Monday, October 15, 2007

How Many Is A Duck?

In honor of what's being designated as "Blog Action Day", wherein thousands of bloggers have been asked to post topics about the environment, I figured I'm as good a person as any to comment on the subject. I offer you the following.

As a former employee of the NPR environmental news program, Living on Earth, I have heard my fair share of stories relating to the environment. The "Environment" as a politically charged discussion point has certainly evolved over the years from radically inclined flag of convenience for some to the now very vogue and commonplace vernacular of the many who proudly exult, "Yeah, I've seen 'An Inconvenient Truth." and "Sure, we own a Prius!"

We've come a loooong way, baby!

The stories that most affected me on "LOE" were always the animal related pieces and the preservation of wild places features. I suppose I just enjoy who we share the planet with and all the places they depend on to live.

The following is a short missive about the importance of keeping some already developed lands status quo for the sake of those things wild.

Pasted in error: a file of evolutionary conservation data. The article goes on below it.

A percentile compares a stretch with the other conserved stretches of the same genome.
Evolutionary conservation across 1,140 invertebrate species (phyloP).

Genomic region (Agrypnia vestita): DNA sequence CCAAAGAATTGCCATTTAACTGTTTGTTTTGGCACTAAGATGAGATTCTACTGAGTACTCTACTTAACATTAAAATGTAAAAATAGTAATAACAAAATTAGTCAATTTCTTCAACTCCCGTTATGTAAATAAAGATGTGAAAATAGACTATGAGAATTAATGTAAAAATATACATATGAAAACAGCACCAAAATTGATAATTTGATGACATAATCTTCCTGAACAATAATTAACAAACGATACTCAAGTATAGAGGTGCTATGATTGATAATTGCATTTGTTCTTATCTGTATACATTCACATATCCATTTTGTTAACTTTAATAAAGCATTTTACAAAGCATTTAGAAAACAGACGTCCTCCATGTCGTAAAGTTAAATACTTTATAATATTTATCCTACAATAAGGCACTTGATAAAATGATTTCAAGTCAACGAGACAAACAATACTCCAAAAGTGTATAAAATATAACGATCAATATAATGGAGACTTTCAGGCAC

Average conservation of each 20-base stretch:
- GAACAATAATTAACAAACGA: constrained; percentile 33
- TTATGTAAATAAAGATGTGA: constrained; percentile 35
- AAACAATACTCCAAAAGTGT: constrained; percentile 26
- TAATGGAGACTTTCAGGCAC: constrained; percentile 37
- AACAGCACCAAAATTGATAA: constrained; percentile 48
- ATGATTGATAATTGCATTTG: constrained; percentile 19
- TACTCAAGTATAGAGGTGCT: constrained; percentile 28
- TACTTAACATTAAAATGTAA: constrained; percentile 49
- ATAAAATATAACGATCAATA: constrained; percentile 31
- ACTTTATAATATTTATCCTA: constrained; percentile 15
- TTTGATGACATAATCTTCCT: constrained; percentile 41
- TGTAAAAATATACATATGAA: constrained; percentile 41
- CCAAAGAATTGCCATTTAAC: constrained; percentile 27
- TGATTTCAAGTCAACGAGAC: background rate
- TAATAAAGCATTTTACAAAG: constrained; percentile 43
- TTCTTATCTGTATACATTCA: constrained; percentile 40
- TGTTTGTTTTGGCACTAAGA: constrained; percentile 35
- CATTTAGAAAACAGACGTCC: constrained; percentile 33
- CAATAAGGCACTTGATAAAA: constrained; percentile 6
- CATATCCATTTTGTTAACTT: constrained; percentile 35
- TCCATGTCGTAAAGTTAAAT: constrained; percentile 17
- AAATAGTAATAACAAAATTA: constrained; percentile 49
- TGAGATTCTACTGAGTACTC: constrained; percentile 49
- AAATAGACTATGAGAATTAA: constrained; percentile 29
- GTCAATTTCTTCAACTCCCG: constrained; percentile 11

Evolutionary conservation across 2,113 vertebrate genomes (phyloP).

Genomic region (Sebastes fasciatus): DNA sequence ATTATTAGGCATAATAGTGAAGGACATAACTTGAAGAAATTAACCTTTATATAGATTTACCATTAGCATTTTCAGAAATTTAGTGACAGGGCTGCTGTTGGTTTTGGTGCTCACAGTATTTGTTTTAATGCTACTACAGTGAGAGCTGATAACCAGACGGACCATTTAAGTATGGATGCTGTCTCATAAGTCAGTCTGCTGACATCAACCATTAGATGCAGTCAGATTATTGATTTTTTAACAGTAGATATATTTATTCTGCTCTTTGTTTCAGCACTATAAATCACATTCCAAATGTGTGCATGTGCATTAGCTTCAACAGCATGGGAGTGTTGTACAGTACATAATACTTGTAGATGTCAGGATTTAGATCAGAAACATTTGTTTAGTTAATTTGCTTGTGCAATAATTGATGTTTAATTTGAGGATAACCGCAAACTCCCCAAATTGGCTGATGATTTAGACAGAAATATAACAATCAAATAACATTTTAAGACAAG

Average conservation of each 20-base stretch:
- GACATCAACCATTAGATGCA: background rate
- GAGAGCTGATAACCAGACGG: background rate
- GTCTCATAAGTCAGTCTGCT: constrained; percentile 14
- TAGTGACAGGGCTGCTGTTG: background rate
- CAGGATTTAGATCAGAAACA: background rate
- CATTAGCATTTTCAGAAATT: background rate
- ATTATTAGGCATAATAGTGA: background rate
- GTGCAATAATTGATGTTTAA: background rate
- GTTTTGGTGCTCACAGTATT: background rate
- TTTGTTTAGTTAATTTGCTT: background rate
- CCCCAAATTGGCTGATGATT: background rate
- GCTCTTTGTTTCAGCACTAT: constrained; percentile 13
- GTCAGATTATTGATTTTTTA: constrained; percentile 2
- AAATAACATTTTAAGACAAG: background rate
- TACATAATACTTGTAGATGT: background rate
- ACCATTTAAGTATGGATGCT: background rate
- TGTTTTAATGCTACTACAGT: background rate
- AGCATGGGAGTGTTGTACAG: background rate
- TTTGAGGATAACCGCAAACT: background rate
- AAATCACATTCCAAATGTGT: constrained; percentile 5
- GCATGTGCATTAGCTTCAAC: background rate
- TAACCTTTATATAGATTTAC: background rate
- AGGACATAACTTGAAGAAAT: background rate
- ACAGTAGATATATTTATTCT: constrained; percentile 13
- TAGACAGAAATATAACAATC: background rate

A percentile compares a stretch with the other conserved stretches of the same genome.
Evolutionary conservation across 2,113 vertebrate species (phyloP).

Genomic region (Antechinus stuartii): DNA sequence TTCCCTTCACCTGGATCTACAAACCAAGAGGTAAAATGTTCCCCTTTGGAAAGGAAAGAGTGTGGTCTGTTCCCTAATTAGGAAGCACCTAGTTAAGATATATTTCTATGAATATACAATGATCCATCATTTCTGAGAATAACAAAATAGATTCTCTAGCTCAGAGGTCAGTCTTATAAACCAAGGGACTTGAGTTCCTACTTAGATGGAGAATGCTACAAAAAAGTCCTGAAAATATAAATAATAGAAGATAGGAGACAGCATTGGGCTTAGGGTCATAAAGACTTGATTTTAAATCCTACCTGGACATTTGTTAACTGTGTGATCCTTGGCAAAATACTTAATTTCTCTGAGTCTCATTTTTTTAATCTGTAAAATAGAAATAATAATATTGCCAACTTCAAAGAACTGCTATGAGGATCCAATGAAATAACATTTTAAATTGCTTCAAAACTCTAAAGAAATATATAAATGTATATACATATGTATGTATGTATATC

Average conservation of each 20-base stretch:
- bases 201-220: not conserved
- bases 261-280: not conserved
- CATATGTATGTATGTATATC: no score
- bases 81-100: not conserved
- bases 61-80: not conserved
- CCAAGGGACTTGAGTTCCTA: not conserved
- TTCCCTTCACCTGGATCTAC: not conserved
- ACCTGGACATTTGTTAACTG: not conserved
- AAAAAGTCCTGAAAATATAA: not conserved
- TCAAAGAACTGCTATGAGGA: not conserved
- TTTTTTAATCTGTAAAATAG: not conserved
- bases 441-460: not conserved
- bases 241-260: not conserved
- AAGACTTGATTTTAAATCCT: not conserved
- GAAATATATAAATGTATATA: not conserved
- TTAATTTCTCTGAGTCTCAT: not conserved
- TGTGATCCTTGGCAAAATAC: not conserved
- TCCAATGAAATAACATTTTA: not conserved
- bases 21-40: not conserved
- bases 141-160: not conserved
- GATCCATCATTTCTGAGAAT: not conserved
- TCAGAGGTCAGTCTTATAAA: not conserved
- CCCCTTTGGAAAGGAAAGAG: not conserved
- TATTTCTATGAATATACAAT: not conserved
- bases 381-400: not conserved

Up in the great Northern Woods of Maine is property owned by family in the town of Forest City. Every summer we venture North close to the Canadian border to escape the carnival that is modern life. Forest City may have a population of roughly fifty people all together. The area is mostly untouched by developers hands but that, too, with the times is sadly beginning to change.

With all that available acreage the larger salable plots of land reveal a newly sprung mansion-esque property or two by the time of our next once-yearly visits. These aberrations mercifully occur few and far between but inevitably are changing the once pristine landscape. The gentle, quietly wooded place of out-of-the-way Forest City is starting to grow up.

People are friendly to a fault there because they rely on each other during the harsh and inevitably cold, snowy winter months. These test of Faith days may call for a neighbors assistance every more than so often. Relationships get tested, though, with the many new comers and their big wallets.